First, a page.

FlisKits - TOG {Kit} (MX006)

Contributed by Chan Stevens

Construction Rating: starstarstarstarstar
Flight Rating: starstarstarstarstar_border
Overall Rating: starstarstarstarstar_border
Diameter: 0.45 inches
Length: 10.03 inches
Manufacturer: FlisKits
Style: MicroMaxx
FlisKits TOG MMX

Rounding out the initial wave of FlisKits micro kits, the TOG has got to be the coolest design of the fleet. It's a miniature spacecraft with sleek, futuristic styling. Even though it looks big and heavy for an MMX, it flies very well.

At first I thought the $9.45 price was a bit intimidating (the other micro kits run $5-6), but when I opened up this kit, I saw lots of parts and all of them are excellent quality. The only difference between this and a "regular" modroc kit that I drop $10-15 into is that this one is smaller. It's every bit as complex as a full-sized kit and should be considered a skill level 3.

Inside the little baggie, you'll find 6 different body tubes, laser-cut fins, balsa transition and nose cone, Kevlar® shock cord, mylar streamer, and even a little centering ring to use as a motor block. The original release kits included plastic straws, but the newer kits have been upgraded to include a very impressively rolled paper lug. The quality of the tubes and balsa parts was pretty amazing.

The instructions have are a compressed 13 steps, all shrunk to fit on one side of an 8.5" x 11" sheet of paper. Those used to the thorough FlisKits instructions might be a bit disappointed with these, but they are perfectly fine and still well illustrated.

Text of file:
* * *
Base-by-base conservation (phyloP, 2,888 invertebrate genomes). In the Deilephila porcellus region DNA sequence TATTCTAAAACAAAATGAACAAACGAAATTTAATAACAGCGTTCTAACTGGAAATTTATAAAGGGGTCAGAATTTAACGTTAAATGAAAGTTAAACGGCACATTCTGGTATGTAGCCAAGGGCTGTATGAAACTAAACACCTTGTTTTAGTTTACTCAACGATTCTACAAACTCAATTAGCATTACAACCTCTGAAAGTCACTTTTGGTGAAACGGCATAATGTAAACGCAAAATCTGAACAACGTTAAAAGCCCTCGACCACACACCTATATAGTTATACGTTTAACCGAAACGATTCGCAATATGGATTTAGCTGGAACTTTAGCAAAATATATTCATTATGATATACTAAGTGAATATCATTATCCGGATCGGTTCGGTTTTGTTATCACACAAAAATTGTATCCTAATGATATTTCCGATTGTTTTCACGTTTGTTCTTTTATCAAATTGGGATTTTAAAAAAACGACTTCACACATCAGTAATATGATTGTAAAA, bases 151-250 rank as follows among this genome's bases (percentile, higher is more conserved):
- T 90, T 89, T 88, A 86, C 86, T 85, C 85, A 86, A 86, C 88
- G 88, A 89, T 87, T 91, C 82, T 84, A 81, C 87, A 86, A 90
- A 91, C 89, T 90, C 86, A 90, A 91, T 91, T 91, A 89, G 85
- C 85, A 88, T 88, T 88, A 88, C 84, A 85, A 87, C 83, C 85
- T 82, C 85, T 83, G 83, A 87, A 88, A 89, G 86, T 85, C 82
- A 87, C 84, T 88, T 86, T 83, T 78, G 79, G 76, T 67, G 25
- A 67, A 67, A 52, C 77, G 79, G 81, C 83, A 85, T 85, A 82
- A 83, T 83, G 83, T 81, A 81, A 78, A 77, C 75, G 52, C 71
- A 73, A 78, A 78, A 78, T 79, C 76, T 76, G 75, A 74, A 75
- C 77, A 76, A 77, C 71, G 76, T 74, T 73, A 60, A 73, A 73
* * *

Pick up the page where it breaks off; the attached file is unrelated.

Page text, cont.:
I noticed a neat little revision to the FlisKits motto ("Aim for the sky and try not to miss") for the micro line, the instructions note "Aim for the ceiling and try not to miss".

Construction starts by gluing in a centering ring motor block in the main body/motor tube. Good luck with that--a toothpick is almost too large for the job. Once done, be sure to mark which end has the block, as that's now the aft end of the rocket.

Next, you need to cut a number of tubes. Each of these has at least one tapered cut, all marked using a wraparound template. Given the small size of the tubes, this really wasn't as time consuming as you would think but does take careful work and a very steady hand. A sharp blade doesn't hurt either. Once cut, use a sanding block to straighten out any rough edges.

The motor tube/main body tube is bonded inside one of the tapered tubes similar to the Just Past Due ring fins. This larger tube serves as the main tube around which the other pods are attached.

Next, there are 3 different wing pod assemblies. Each of these is built from a combination of a laser cut (plywood?) wing, which is attached to the central body tube then a pod (one of the tapered cut tubes) followed by a wing tip. The wings and pods are aligned in a standard 120-degree orientation but have very asymmetrical angles. It looks very funky and definitely has a starship shape to it with two lower pods and an upper "command module" pod.

The lower body assembly is completed by attaching a pair of launch lugs using a laser cut standoff.

The upper body is a basic payload type of assembly consisting of a balsa transition, a larger body tube, and a balsa nose cone. The cone was terrific quality--very long, sharp taper, and smooth.